keyboard and instructed the driver to press his “Receive” the October 1992 issue of Railway Magazine. This description

button. The successful issue of the token was shown on an of the RETB scheme raises the more general question of

illuminated display in the cab. The solid state interlocking when is resignalling carried out. The answer is when the

ensured that no conflicting token could be issued. Just as in condition of the equipment makes it necessary or when the

conventional single line signalling there was a safety overlap, track layout becomes inadequate, a capacity issue. Features

in this case beyond the Stop Boards, where a Station Limit dominating the problem were progressive wear in mechanical

board was provided. This consisted of a white board with interlockings and deterioration. As cable technology improved

three diagonal light blue stripes. This overlap had to be clear it became possible to control large areas from a signalling

before a following train could be authorised to enter the centre, initially known as Power Signalboxes (PSBs).

section in the rear. A driver had to inform the signalman on However, in 1960, the control area was very limited – for

passing the Station Limit board. example Clapton Junc signalbox was closed and the junction

controlled from Hackney Downs signalbox, a mere 1½ miles

The 3-car Class 101 DMUs on the route were provided with away, an innovation at that time. Folklore had it that in the

fixed RETB equipment in their cabs as were the two Class evenings the signalmen at Clapton Junc box speed-checked

37s for Sizewell freight traffic. all local trains, composed of non-corridor stock, so that they

could see what the courting couples were up to! I have to

In the event of the RETB system failing, locked cabinets were admit I did much of my courting in London N17 as my future

provided at the “token” stations, a key being held by drivers. wife came from Tottenham!



From the late 1960s onwards, large areas were resignalled, Victoria Line. The relevant paragraph of the article stated:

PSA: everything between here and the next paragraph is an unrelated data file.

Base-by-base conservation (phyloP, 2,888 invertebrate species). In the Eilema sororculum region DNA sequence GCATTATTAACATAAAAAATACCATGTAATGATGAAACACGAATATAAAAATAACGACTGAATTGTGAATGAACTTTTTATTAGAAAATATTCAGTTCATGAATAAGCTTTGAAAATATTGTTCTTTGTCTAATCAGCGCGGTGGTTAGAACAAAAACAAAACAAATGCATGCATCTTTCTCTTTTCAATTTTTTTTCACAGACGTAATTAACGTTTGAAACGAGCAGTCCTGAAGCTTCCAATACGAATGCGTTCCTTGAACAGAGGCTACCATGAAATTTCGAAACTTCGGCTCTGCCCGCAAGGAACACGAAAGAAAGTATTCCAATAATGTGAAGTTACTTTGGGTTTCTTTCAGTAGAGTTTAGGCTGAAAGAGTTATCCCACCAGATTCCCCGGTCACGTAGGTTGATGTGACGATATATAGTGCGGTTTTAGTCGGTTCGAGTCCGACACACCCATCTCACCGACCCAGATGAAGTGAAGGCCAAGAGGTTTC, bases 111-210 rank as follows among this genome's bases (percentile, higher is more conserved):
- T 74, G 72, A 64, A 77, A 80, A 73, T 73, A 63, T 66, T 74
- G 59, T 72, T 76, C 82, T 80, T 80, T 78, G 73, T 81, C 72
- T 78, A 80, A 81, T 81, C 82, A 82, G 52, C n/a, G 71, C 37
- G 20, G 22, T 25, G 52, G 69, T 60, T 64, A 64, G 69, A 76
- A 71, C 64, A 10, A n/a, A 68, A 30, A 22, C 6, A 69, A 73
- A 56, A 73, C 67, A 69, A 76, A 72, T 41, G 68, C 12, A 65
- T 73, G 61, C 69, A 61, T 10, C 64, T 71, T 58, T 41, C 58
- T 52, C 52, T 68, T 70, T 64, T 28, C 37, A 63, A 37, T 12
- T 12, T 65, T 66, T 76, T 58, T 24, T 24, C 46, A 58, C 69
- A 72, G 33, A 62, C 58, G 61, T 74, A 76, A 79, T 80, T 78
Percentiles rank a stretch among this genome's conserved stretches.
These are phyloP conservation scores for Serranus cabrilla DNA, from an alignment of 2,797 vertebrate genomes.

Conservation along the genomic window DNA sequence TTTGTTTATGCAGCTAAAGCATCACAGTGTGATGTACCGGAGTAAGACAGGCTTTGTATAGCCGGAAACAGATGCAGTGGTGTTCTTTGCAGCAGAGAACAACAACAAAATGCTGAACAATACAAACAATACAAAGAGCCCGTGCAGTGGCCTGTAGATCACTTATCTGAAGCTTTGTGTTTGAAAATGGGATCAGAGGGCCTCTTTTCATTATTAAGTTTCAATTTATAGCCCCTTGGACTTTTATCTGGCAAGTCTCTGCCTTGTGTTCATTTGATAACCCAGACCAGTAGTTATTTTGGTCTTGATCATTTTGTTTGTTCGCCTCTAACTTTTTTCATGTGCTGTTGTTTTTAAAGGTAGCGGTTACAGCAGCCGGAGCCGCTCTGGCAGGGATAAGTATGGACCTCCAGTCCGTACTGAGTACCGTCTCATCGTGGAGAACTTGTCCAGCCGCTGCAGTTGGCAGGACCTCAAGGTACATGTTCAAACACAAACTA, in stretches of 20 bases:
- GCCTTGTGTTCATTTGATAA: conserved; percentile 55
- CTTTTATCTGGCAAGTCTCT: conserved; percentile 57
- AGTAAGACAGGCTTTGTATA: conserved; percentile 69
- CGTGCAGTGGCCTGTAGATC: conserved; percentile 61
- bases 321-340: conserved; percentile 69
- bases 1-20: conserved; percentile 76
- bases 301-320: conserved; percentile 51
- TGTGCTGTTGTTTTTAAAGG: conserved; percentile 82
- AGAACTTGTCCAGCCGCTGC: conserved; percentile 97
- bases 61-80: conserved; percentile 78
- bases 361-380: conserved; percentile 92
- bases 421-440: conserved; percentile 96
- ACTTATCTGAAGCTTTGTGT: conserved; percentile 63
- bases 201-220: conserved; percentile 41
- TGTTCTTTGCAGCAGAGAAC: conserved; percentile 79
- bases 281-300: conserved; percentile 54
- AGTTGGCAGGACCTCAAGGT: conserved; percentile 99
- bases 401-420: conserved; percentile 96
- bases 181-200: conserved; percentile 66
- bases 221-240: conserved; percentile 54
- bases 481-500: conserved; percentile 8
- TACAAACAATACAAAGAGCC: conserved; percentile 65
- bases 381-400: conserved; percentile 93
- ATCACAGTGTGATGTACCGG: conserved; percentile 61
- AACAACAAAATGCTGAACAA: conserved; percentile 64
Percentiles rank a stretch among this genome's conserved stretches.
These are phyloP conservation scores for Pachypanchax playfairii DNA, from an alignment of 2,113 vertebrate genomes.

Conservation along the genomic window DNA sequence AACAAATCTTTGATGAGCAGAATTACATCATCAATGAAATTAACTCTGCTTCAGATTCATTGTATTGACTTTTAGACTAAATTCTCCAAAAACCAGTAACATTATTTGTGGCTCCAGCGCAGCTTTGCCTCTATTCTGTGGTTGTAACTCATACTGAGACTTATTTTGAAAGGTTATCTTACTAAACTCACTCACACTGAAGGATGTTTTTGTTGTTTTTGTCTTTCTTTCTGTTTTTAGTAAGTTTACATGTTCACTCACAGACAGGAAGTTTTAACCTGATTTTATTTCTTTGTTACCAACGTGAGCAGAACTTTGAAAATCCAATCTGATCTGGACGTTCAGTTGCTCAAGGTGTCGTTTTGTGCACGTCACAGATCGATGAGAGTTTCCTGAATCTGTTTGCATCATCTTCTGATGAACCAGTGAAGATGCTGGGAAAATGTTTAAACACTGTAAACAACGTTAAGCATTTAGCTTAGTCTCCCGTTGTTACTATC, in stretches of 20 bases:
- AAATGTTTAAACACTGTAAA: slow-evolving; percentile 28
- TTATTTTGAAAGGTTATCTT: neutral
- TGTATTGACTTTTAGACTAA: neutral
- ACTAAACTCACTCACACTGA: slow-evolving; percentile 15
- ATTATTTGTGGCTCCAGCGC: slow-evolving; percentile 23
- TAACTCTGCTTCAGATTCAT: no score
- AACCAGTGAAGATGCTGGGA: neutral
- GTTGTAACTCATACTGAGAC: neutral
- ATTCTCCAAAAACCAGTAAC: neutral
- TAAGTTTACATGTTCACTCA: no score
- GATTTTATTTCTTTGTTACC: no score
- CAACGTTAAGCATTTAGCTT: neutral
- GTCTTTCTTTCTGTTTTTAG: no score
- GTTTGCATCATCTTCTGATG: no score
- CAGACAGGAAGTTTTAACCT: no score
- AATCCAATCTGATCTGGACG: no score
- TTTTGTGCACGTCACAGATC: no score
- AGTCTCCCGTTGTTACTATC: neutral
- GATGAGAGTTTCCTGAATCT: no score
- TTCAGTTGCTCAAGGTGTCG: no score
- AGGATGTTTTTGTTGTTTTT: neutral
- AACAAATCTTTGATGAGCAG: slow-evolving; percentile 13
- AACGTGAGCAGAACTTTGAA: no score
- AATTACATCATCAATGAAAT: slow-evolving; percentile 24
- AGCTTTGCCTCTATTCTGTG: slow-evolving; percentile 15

controlled by a PSB, as illustrated in the table below: “These high capital costs (of resignalling) are matched with

relatively low operating costs, but the improvement is not as

The majority of resignalling schemes did not yield a positive great as the abolition of signalboxes would suggest because,

rate of return on the investment, as was the case with most owing to the complexity of modern equipment, many of the

renewals. This was confirmed by an article in the July 1967 former signalmen have to be replaced by maintenance

issue of Modern Railways – “BR Track Costs & their technicians. The return on investment in many proposals

Implications” – by Dr Stewart Joy, then Economic Consultant, suggests that they are largely a trade-off of capital for labour,

Ministry of Transport, previously Chief Economist, BRB, and a change in the types of labour required”.

author of The Train that Ran Away, and Christopher Foster,

then Director-General of Economic Planning, Ministry of However, the areas controlled by those PSBs are dwarfed by

Transport, who was jointly responsible for the first application the control areas proposed in Network Rail’s project for 12

of Cost/Benefit Analysis to a UK transport project – London’s Rail Operating Centres for the whole network. East Anglia will

Route Miles Signalboxes Signalled be controlled from just one of these
centres, located at Romford, currently
controlled closed routes under construction. 26 benefits are

SCOTTISH REGION claimed to accrue, the key ones being

Edinburgh 221 64 improved train regulation and better
Motherwell 124 63 management of disruption. Control of
the East Suffolk is programmed for

SOUTHERN REGION transfer to Romford in 2022.

London Victoria* 103 37 1400 Total Editor’s Note: * Rod further advises that
65 Signalmen Victoria’s control area extended
56 13 Regulators (approximately) from Epsom in the
43 south-west to Maidstone in the south-
87 east. The signalling console was 100’
Bristol 62
Reading 114 long, divided into 10 control panels, 6
194 61
20 South Eastern and 4 Central. In the
peaks some panels needed two men.

LONDON MIDLAND REGION The total of 65 includes Relief Staff,